Making office buildings pay for parks

This is a free sample of the Austin Politics Newsletter from July 13, 2022. To get DAILY insights on city politics, click here to subscribe to the newsletter.

In the past two years, parkland dedication fees on residential developments have doubled –– twice. An apartment developer who would have paid $1,538 per unit in 2020 now owes the city a whopping $6,428 per unit they build in a city that is desperate for housing.

City Council believes this is a problem, but not for the obvious reason. The problem, according to a resolution it approved in April and which the Parks Department is now developing into a new ordinance, is that the city isn’t squeezing enough out of developers.

Yesterday the Parks Department presented a proposed ordinance to the Planning Commission that would extend parkland dedication fees to commercial developments.

Traditionally, the rationale for requiring housing projects to dedicate parkland (either through land donations or fees-in-lieu) is that they are helping to mitigate the new demand on the parks system created by their residents. The city, according to Texas Supreme Court precedent, must establish an “essential nexus” between the impact of the project and the fee being charged.

In imposing similar requirements on commercial projects, the city is arguing there is an essential nexus between employees and demand on the park system. For instance, those who commute downtown for work are more likely to use parks downtown –– on lunch breaks, after work etc. Likewise, hotel guests are likely to use parks during their stays.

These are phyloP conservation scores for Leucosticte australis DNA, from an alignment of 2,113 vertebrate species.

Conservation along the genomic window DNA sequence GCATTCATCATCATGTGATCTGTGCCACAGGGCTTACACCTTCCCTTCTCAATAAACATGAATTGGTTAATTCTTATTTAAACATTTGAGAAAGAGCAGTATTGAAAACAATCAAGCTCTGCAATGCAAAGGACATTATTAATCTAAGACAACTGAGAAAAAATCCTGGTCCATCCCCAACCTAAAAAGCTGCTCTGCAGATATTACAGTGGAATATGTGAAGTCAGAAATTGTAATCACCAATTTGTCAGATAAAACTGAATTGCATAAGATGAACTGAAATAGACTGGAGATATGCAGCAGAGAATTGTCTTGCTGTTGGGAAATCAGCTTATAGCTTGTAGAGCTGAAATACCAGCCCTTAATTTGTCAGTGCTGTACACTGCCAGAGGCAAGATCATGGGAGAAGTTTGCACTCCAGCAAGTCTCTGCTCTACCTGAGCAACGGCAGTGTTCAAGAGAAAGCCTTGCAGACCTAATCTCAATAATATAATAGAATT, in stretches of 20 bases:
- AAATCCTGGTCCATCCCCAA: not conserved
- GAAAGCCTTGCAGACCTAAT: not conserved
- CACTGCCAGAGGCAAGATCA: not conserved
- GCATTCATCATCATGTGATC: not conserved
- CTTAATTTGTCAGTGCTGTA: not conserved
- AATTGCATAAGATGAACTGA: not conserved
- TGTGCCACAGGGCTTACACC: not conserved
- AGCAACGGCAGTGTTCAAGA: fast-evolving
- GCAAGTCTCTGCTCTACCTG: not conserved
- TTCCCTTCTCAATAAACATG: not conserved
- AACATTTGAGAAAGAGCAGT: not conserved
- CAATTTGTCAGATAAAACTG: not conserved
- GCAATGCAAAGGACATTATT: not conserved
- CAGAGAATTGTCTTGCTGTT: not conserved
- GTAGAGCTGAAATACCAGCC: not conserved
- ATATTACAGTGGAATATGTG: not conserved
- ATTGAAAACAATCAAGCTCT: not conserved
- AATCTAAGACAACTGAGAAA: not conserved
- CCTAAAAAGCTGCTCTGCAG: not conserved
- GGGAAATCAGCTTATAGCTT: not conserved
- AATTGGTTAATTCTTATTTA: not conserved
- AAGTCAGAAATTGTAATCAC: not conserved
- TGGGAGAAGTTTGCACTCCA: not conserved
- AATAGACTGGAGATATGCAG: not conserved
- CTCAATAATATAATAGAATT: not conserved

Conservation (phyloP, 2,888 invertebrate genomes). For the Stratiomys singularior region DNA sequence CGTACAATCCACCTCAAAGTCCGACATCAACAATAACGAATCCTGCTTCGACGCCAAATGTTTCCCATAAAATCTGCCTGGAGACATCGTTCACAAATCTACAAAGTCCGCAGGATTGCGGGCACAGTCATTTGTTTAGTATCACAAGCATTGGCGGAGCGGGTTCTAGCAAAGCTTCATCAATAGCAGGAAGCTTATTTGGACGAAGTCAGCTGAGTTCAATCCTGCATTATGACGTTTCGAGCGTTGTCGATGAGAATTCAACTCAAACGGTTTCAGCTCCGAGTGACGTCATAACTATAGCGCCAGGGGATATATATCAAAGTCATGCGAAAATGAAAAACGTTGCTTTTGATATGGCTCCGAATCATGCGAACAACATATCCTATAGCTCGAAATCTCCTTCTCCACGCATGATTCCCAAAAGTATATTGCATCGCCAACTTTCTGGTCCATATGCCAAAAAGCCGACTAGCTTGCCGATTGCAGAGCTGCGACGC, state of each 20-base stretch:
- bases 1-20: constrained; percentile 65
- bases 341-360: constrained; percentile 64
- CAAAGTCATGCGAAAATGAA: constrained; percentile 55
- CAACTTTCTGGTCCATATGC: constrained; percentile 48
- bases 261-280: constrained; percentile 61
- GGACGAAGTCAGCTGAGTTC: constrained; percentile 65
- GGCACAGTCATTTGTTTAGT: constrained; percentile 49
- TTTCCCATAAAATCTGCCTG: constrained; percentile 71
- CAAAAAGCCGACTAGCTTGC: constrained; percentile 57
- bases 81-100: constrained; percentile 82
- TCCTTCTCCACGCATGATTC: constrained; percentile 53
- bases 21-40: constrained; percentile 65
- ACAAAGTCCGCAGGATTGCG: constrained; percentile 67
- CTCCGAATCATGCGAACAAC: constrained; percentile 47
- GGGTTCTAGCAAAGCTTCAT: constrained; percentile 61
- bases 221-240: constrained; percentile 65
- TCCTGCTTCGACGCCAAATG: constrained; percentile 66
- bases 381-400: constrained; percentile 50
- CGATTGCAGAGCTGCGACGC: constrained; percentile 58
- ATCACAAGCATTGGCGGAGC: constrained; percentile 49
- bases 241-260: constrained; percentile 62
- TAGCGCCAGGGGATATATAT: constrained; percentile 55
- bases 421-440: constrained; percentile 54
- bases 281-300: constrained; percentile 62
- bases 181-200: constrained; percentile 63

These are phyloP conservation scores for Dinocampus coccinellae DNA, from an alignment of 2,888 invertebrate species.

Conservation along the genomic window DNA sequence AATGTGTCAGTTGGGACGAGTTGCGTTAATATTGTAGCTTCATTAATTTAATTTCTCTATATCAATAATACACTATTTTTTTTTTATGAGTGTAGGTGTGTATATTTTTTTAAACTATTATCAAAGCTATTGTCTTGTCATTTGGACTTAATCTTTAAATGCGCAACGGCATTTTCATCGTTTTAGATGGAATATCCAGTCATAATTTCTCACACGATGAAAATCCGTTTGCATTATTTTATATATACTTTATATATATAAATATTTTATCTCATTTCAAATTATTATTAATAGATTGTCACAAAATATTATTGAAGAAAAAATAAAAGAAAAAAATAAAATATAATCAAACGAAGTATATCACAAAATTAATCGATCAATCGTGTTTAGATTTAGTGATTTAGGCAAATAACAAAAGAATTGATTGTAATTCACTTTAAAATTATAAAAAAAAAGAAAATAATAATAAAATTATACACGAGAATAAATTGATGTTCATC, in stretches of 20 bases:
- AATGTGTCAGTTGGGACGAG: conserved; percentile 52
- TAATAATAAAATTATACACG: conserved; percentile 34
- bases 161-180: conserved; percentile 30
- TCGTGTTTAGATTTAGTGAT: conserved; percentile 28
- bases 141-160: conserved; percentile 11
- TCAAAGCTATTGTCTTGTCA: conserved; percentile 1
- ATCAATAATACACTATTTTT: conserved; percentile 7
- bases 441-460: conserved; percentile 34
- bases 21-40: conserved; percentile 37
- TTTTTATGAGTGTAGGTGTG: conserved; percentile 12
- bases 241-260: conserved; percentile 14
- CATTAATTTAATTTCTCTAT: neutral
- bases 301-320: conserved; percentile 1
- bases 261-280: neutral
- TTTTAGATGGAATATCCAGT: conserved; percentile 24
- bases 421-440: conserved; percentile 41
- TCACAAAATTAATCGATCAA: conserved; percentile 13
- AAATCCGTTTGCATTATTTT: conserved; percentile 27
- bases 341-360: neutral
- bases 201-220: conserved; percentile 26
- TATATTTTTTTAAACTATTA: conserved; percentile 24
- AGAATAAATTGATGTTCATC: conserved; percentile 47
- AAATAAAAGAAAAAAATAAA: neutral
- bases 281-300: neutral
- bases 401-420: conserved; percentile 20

If the idea is that imposing these fees on commercial developments would allow the city to reduce fees on residential projects, that would be great. But that’s not what the Parks Department is proposing. Nor was there any talk of that in the resolution authored by Alison Alter that prompted the ordinance. None of the 33 whereas clauses in the resolution mentioned housing or affordability.

Here’s what they’re proposing to charge for commercial developments:

The fee-in-lieu is supposed to be used for acquiring new parkland within 2 miles of the project, while the development fee can be used to improve infrastructure in existing parks.

Commissioner Claire Hempel noted that a disproportionate of new commercial development is downtown –– does the city really expect to use all of the dedication fees to acquire new land in an area of town where there is very little vacant land and the land is obscenely expensive?

Alas, Parks staff explained that if they can’t identify an appropriate parcel within a year of collecting the fees, they can instead use the money to make improvements to existing parks in the area. Maybe repairing the slope failure on the Shoal Creek Trail, for instance?

Zilker Park. Credit: City of Austin

A couple commissioners voiced varying levels of skepticism about the formula, most notably Greg Anderson, who described the proposal as “borrowing a lot from the very broken residential formula.”